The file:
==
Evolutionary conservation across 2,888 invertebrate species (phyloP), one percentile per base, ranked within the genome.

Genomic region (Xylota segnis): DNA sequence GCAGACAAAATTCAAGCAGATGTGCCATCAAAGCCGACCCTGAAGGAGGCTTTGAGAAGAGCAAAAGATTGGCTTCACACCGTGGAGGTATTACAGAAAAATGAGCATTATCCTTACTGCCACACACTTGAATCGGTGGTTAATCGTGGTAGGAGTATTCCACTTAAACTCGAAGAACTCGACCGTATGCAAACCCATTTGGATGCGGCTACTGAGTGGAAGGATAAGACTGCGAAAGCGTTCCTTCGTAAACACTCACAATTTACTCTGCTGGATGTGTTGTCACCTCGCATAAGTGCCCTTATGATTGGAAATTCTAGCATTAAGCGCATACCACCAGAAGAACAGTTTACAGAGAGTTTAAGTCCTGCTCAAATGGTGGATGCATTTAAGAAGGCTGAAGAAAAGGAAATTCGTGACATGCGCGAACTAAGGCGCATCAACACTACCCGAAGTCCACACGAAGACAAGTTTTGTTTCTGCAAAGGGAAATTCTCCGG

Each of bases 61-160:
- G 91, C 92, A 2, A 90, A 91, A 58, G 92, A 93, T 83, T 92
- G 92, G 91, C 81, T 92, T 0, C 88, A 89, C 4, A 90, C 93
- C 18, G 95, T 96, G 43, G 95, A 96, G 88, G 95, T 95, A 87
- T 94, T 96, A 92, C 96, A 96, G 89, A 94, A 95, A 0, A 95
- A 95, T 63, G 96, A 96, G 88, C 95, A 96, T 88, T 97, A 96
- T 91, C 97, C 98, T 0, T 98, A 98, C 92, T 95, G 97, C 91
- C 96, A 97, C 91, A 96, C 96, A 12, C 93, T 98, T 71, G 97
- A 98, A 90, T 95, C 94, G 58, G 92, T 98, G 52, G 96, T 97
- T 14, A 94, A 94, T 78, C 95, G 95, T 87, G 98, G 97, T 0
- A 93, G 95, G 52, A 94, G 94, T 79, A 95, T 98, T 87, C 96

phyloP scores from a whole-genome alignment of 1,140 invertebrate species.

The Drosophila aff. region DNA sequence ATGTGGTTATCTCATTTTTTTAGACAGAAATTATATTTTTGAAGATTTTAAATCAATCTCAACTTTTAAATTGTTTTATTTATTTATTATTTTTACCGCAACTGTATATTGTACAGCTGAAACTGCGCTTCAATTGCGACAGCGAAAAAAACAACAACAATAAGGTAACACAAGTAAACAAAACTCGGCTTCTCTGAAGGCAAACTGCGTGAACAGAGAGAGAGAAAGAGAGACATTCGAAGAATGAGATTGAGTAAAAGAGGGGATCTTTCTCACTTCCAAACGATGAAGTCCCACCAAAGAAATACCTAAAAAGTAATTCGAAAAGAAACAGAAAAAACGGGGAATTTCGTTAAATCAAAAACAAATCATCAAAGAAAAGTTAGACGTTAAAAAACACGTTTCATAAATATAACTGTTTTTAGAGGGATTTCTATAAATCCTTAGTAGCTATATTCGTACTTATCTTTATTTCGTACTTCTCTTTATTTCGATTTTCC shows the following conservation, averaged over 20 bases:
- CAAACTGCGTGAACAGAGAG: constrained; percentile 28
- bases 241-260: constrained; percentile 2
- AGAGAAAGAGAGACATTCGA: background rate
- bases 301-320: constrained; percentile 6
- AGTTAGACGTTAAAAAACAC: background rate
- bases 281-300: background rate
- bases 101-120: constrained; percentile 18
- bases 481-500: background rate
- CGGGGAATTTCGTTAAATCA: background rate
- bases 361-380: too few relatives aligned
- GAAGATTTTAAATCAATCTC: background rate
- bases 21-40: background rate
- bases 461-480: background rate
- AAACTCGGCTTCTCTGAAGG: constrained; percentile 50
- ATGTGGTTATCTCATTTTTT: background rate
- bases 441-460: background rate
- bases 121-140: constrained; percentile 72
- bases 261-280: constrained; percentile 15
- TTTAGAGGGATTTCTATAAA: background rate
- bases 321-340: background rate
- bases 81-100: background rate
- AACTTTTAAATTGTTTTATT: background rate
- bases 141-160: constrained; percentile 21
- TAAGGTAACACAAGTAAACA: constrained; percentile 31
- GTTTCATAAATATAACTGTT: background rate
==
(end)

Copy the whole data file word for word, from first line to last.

Evolutionary conservation across 2,888 invertebrate species (phyloP), one percentile per base, ranked within the genome.

Genomic region (Xylota segnis): DNA sequence GCAGACAAAATTCAAGCAGATGTGCCATCAAAGCCGACCCTGAAGGAGGCTTTGAGAAGAGCAAAAGATTGGCTTCACACCGTGGAGGTATTACAGAAAAATGAGCATTATCCTTACTGCCACACACTTGAATCGGTGGTTAATCGTGGTAGGAGTATTCCACTTAAACTCGAAGAACTCGACCGTATGCAAACCCATTTGGATGCGGCTACTGAGTGGAAGGATAAGACTGCGAAAGCGTTCCTTCGTAAACACTCACAATTTACTCTGCTGGATGTGTTGTCACCTCGCATAAGTGCCCTTATGATTGGAAATTCTAGCATTAAGCGCATACCACCAGAAGAACAGTTTACAGAGAGTTTAAGTCCTGCTCAAATGGTGGATGCATTTAAGAAGGCTGAAGAAAAGGAAATTCGTGACATGCGCGAACTAAGGCGCATCAACACTACCCGAAGTCCACACGAAGACAAGTTTTGTTTCTGCAAAGGGAAATTCTCCGG

Each of bases 61-160:
- G 91, C 92, A 2, A 90, A 91, A 58, G 92, A 93, T 83, T 92
- G 92, G 91, C 81, T 92, T 0, C 88, A 89, C 4, A 90, C 93
- C 18, G 95, T 96, G 43, G 95, A 96, G 88, G 95, T 95, A 87
- T 94, T 96, A 92, C 96, A 96, G 89, A 94, A 95, A 0, A 95
- A 95, T 63, G 96, A 96, G 88, C 95, A 96, T 88, T 97, A 96
- T 91, C 97, C 98, T 0, T 98, A 98, C 92, T 95, G 97, C 91
- C 96, A 97, C 91, A 96, C 96, A 12, C 93, T 98, T 71, G 97
- A 98, A 90, T 95, C 94, G 58, G 92, T 98, G 52, G 96, T 97
- T 14, A 94, A 94, T 78, C 95, G 95, T 87, G 98, G 97, T 0
- A 93, G 95, G 52, A 94, G 94, T 79, A 95, T 98, T 87, C 96

phyloP scores from a whole-genome alignment of 1,140 invertebrate species.

The Drosophila aff. region DNA sequence ATGTGGTTATCTCATTTTTTTAGACAGAAATTATATTTTTGAAGATTTTAAATCAATCTCAACTTTTAAATTGTTTTATTTATTTATTATTTTTACCGCAACTGTATATTGTACAGCTGAAACTGCGCTTCAATTGCGACAGCGAAAAAAACAACAACAATAAGGTAACACAAGTAAACAAAACTCGGCTTCTCTGAAGGCAAACTGCGTGAACAGAGAGAGAGAAAGAGAGACATTCGAAGAATGAGATTGAGTAAAAGAGGGGATCTTTCTCACTTCCAAACGATGAAGTCCCACCAAAGAAATACCTAAAAAGTAATTCGAAAAGAAACAGAAAAAACGGGGAATTTCGTTAAATCAAAAACAAATCATCAAAGAAAAGTTAGACGTTAAAAAACACGTTTCATAAATATAACTGTTTTTAGAGGGATTTCTATAAATCCTTAGTAGCTATATTCGTACTTATCTTTATTTCGTACTTCTCTTTATTTCGATTTTCC shows the following conservation, averaged over 20 bases:
- CAAACTGCGTGAACAGAGAG: constrained; percentile 28
- bases 241-260: constrained; percentile 2
- AGAGAAAGAGAGACATTCGA: background rate
- bases 301-320: constrained; percentile 6
- AGTTAGACGTTAAAAAACAC: background rate
- bases 281-300: background rate
- bases 101-120: constrained; percentile 18
- bases 481-500: background rate
- CGGGGAATTTCGTTAAATCA: background rate
- bases 361-380: too few relatives aligned
- GAAGATTTTAAATCAATCTC: background rate
- bases 21-40: background rate
- bases 461-480: background rate
- AAACTCGGCTTCTCTGAAGG: constrained; percentile 50
- ATGTGGTTATCTCATTTTTT: background rate
- bases 441-460: background rate
- bases 121-140: constrained; percentile 72
- bases 261-280: constrained; percentile 15
- TTTAGAGGGATTTCTATAAA: background rate
- bases 321-340: background rate
- bases 81-100: background rate
- AACTTTTAAATTGTTTTATT: background rate
- bases 141-160: constrained; percentile 21
- TAAGGTAACACAAGTAAACA: constrained; percentile 31
- GTTTCATAAATATAACTGTT: background rate